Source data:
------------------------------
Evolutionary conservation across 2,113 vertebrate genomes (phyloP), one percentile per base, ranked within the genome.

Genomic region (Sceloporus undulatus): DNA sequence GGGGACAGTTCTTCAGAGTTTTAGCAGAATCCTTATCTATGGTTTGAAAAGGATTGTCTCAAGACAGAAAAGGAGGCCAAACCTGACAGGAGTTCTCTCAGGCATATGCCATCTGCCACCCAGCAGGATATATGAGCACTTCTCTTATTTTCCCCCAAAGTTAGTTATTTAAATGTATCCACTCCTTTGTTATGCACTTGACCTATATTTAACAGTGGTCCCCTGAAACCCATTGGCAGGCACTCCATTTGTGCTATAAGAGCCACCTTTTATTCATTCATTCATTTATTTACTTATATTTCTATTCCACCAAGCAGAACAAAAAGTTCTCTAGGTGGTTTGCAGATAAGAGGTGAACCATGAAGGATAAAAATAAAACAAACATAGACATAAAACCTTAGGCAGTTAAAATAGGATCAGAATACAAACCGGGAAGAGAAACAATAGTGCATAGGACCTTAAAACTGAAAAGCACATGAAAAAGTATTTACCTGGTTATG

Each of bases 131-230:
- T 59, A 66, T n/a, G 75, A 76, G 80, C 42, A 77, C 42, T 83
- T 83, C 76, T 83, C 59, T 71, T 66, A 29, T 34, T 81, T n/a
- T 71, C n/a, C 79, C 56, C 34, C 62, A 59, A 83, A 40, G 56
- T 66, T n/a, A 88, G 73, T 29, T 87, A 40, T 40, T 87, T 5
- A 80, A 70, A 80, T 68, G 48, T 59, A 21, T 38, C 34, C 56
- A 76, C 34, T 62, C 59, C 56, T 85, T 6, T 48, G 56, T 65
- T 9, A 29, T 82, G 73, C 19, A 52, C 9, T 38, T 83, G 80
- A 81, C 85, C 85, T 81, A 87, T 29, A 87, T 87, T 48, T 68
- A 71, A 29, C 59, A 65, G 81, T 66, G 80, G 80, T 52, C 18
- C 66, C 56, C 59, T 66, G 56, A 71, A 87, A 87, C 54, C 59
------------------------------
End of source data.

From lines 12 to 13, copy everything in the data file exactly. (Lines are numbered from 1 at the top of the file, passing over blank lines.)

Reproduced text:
- A 71, A 29, C 59, A 65, G 81, T 66, G 80, G 80, T 52, C 18
- C 66, C 56, C 59, T 66, G 56, A 71, A 87, A 87, C 54, C 59